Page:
3D: Gimmick? Breakthrough? Both? Neither?

By  |  Tuesday, December 29, 2009 at 9:56 am

First, a disclaimer: I’m instinctively skeptical about 3D. I’ve seen my fair share of 3D movies over the last three decades or so, and they always leave me squinting, adjusting my glasses, and generally not enjoying myself. It seems like a lot of effort to go through for an effect that’s less like real life and more like a humongous View-Master. Your mileage may vary (I’ve always assumed that the fact I wear glasses in real life is an issue).

All 3D reminds me of this (no, I haven’t seen Avatar yet):

Anyhow, as you know, we’re in the midst of a sort of 3D renaissance. It started in theaters, but is in the process of coming home–or trying to, at least. Over at HDGuru.com, they’re reporting that DirecTV will be announcing an all-3D channel next week at the Consumer Electronics Show. It’ll be compatible with new 3D-capable TVs that’ll be announced at the show. And yes, you’ll need to wear special glasses.

Me, I don’t think I’m going to love 3D until it’s (A) closer to true 3D than the 2.5D effect you’ve always gotten; (B) doesn’t involve glasses; (C) isn’t used by moviemakers for pointless “HEY, THIS IS 3D!” effects. I expect all three points to be resolved by oh, 2050 or so. But I’m willing to be pleasantly surprised when I head to Vegas for CES in a little over a week.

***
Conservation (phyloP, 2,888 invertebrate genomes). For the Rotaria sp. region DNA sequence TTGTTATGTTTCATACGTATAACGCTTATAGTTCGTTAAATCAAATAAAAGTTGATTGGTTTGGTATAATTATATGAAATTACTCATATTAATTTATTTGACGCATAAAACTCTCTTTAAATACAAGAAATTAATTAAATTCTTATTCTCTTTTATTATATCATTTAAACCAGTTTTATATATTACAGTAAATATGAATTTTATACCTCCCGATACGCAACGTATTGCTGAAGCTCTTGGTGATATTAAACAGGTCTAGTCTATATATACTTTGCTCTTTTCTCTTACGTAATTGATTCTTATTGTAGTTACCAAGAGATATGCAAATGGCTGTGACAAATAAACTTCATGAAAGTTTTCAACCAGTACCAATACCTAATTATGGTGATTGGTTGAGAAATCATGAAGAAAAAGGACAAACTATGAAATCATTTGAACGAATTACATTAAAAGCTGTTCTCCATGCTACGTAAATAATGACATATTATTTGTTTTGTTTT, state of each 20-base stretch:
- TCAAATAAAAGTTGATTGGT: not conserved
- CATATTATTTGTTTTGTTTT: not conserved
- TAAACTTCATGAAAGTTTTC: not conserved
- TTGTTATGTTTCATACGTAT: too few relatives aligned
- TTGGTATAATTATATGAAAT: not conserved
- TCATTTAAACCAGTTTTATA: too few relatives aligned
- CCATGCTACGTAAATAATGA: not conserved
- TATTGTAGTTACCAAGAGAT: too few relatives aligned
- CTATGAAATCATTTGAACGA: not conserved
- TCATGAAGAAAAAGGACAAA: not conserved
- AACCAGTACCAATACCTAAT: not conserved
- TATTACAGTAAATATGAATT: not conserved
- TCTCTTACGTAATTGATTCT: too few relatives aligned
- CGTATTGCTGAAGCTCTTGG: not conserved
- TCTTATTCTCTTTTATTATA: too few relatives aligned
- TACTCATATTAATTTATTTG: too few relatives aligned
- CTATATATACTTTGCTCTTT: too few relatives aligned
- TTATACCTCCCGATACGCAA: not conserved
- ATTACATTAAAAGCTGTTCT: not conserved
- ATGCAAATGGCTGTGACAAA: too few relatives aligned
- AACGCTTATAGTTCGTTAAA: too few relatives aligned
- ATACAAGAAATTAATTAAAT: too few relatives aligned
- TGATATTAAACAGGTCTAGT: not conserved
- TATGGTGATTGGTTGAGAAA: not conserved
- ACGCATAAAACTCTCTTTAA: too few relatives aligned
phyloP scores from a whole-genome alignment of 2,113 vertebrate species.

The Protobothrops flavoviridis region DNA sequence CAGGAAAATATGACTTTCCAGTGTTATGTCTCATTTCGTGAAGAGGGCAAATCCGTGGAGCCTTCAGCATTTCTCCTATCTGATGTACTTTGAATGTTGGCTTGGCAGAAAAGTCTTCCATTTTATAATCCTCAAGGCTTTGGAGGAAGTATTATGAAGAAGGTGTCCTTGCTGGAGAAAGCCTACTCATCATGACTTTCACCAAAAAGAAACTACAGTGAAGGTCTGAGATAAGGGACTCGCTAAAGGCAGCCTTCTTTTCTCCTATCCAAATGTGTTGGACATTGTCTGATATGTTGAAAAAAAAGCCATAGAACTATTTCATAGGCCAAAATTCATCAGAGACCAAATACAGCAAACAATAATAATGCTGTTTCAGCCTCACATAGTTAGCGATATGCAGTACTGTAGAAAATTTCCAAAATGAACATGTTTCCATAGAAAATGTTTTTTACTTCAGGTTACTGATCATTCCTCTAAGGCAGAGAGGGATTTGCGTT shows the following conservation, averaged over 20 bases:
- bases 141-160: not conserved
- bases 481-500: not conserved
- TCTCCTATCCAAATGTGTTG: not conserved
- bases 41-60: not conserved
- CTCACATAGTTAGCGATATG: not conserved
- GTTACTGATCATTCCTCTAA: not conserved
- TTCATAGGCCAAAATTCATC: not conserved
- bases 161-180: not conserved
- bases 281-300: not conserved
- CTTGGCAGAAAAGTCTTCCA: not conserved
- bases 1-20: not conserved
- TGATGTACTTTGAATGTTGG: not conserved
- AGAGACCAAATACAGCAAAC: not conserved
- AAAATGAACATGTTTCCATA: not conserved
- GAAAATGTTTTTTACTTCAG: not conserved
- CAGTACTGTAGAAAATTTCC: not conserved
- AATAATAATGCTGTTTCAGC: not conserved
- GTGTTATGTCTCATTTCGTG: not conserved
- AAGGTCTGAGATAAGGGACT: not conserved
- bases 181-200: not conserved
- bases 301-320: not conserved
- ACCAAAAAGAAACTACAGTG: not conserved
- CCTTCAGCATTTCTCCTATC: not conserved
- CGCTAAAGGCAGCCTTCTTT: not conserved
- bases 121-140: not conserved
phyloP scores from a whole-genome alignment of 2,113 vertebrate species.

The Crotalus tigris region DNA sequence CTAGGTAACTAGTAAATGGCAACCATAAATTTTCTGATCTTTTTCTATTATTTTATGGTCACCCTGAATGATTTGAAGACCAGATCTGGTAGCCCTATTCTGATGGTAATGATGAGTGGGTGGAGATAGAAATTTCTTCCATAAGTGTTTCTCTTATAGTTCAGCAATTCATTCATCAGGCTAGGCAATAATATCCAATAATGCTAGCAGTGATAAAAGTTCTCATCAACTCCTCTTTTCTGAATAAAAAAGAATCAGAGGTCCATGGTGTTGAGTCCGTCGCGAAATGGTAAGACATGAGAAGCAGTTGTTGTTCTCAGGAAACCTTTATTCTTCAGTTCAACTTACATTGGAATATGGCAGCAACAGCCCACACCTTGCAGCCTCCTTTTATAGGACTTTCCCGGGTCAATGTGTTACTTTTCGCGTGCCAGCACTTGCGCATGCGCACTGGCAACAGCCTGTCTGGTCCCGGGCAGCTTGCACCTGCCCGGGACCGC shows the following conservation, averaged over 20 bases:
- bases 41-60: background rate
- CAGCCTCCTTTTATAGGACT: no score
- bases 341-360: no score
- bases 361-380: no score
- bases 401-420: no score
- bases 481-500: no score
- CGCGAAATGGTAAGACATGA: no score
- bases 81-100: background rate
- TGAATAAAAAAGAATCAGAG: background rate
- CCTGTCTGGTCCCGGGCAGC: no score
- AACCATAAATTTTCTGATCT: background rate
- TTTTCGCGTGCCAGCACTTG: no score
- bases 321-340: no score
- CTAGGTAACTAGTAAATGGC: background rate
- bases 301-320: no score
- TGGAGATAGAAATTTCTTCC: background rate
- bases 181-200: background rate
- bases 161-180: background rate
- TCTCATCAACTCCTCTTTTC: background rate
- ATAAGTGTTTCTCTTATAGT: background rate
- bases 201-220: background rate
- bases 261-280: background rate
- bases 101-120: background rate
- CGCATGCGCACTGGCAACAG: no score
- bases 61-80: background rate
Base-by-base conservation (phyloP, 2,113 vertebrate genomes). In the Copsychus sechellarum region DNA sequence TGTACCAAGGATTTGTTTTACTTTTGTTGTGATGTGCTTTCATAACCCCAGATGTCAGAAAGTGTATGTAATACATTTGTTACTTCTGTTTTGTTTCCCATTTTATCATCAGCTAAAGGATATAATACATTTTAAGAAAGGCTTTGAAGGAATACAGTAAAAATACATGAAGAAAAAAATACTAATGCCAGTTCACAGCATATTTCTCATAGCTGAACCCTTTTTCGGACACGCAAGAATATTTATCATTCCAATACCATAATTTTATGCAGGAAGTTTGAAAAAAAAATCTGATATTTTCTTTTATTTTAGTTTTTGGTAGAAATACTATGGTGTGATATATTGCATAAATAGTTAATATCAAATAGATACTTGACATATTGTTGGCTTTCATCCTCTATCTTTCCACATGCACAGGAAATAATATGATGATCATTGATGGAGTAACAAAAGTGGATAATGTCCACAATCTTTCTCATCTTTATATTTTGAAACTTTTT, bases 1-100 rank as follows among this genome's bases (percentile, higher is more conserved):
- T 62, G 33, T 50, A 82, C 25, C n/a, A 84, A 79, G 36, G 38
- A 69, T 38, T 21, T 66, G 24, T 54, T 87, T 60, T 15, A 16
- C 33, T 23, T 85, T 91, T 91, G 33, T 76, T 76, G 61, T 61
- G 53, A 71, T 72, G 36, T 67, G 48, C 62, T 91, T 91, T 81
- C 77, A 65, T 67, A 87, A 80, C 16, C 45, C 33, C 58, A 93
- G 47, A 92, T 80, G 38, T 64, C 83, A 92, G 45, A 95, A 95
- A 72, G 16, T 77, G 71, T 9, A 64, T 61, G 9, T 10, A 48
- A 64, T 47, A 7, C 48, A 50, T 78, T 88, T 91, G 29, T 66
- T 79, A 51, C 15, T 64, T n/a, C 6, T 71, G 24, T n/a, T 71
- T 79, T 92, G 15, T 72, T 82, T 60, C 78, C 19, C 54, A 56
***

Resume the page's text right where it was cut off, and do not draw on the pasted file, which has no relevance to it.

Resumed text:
This seems like a good excuse for a T-Poll:

1 Comment

Read more: 

1 Comments For This Post

  1. Vulpine Says:

    I’m thinking you really need to see Avatar before you go to CES just so you have a current point of reference. While I won’t argue that Brendan Fraser in “Journey to the Center of the Earth” was quite cliche, the current version of 3D as filmed in Avatar really wasn’t as “in your face” as older versions and helped you to feel like you were witnessing the story much better than it would in 2D. This doesn’t mean they didn’t do a few of the stereotypical gimmicks of pointing a gun at you, or sending an arrow your way, but they didn’t really go out of their way to stuff it in your face, either.

    Like you, I’m hoping for a much more realistic 3D experience in the future, but at least for now, holography is the only technology that lets you move completely around the object, and that’s far too complex and expensive to try to turn into production media as yet, not to mention the translucence of the image. Until then, Avatar appears to be the best of the current round of 3D movies as far as the technology is concerned.